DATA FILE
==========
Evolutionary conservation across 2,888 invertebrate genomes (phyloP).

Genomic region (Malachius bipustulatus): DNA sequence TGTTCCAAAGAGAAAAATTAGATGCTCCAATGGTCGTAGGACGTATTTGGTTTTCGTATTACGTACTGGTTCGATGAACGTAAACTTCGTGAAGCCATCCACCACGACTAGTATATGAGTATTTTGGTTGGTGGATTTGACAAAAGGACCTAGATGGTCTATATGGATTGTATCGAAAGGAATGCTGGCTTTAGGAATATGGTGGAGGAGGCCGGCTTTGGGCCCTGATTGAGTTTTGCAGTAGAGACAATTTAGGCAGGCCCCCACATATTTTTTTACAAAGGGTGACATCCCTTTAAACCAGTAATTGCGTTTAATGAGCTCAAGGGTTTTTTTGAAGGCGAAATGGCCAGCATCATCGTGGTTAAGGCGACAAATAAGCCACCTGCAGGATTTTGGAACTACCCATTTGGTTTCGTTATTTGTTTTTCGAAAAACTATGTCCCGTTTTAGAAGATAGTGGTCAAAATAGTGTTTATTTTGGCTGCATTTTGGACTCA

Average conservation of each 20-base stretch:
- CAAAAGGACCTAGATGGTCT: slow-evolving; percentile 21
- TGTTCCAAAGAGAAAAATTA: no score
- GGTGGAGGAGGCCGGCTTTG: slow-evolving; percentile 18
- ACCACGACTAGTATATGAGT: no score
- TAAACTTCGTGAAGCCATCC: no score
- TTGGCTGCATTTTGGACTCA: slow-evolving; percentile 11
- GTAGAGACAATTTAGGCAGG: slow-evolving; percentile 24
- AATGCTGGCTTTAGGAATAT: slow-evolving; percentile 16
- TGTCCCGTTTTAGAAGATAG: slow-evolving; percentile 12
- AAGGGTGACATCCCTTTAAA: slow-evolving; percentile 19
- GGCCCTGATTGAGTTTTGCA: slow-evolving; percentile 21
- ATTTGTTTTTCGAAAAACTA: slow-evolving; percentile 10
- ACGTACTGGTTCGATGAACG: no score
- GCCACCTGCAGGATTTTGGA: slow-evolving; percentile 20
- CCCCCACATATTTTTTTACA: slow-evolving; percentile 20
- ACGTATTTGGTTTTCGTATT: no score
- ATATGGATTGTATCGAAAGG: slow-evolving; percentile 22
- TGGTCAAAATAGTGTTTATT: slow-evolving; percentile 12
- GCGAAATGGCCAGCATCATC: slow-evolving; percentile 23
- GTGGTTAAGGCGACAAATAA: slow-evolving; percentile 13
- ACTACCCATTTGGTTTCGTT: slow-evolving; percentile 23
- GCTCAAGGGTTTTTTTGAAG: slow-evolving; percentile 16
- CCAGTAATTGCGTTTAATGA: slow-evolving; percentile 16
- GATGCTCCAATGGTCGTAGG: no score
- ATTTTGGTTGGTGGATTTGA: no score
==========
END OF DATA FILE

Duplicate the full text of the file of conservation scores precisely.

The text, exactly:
Evolutionary conservation across 2,888 invertebrate genomes (phyloP).

Genomic region (Malachius bipustulatus): DNA sequence TGTTCCAAAGAGAAAAATTAGATGCTCCAATGGTCGTAGGACGTATTTGGTTTTCGTATTACGTACTGGTTCGATGAACGTAAACTTCGTGAAGCCATCCACCACGACTAGTATATGAGTATTTTGGTTGGTGGATTTGACAAAAGGACCTAGATGGTCTATATGGATTGTATCGAAAGGAATGCTGGCTTTAGGAATATGGTGGAGGAGGCCGGCTTTGGGCCCTGATTGAGTTTTGCAGTAGAGACAATTTAGGCAGGCCCCCACATATTTTTTTACAAAGGGTGACATCCCTTTAAACCAGTAATTGCGTTTAATGAGCTCAAGGGTTTTTTTGAAGGCGAAATGGCCAGCATCATCGTGGTTAAGGCGACAAATAAGCCACCTGCAGGATTTTGGAACTACCCATTTGGTTTCGTTATTTGTTTTTCGAAAAACTATGTCCCGTTTTAGAAGATAGTGGTCAAAATAGTGTTTATTTTGGCTGCATTTTGGACTCA

Average conservation of each 20-base stretch:
- CAAAAGGACCTAGATGGTCT: slow-evolving; percentile 21
- TGTTCCAAAGAGAAAAATTA: no score
- GGTGGAGGAGGCCGGCTTTG: slow-evolving; percentile 18
- ACCACGACTAGTATATGAGT: no score
- TAAACTTCGTGAAGCCATCC: no score
- TTGGCTGCATTTTGGACTCA: slow-evolving; percentile 11
- GTAGAGACAATTTAGGCAGG: slow-evolving; percentile 24
- AATGCTGGCTTTAGGAATAT: slow-evolving; percentile 16
- TGTCCCGTTTTAGAAGATAG: slow-evolving; percentile 12
- AAGGGTGACATCCCTTTAAA: slow-evolving; percentile 19
- GGCCCTGATTGAGTTTTGCA: slow-evolving; percentile 21
- ATTTGTTTTTCGAAAAACTA: slow-evolving; percentile 10
- ACGTACTGGTTCGATGAACG: no score
- GCCACCTGCAGGATTTTGGA: slow-evolving; percentile 20
- CCCCCACATATTTTTTTACA: slow-evolving; percentile 20
- ACGTATTTGGTTTTCGTATT: no score
- ATATGGATTGTATCGAAAGG: slow-evolving; percentile 22
- TGGTCAAAATAGTGTTTATT: slow-evolving; percentile 12
- GCGAAATGGCCAGCATCATC: slow-evolving; percentile 23
- GTGGTTAAGGCGACAAATAA: slow-evolving; percentile 13
- ACTACCCATTTGGTTTCGTT: slow-evolving; percentile 23
- GCTCAAGGGTTTTTTTGAAG: slow-evolving; percentile 16
- CCAGTAATTGCGTTTAATGA: slow-evolving; percentile 16
- GATGCTCCAATGGTCGTAGG: no score
- ATTTTGGTTGGTGGATTTGA: no score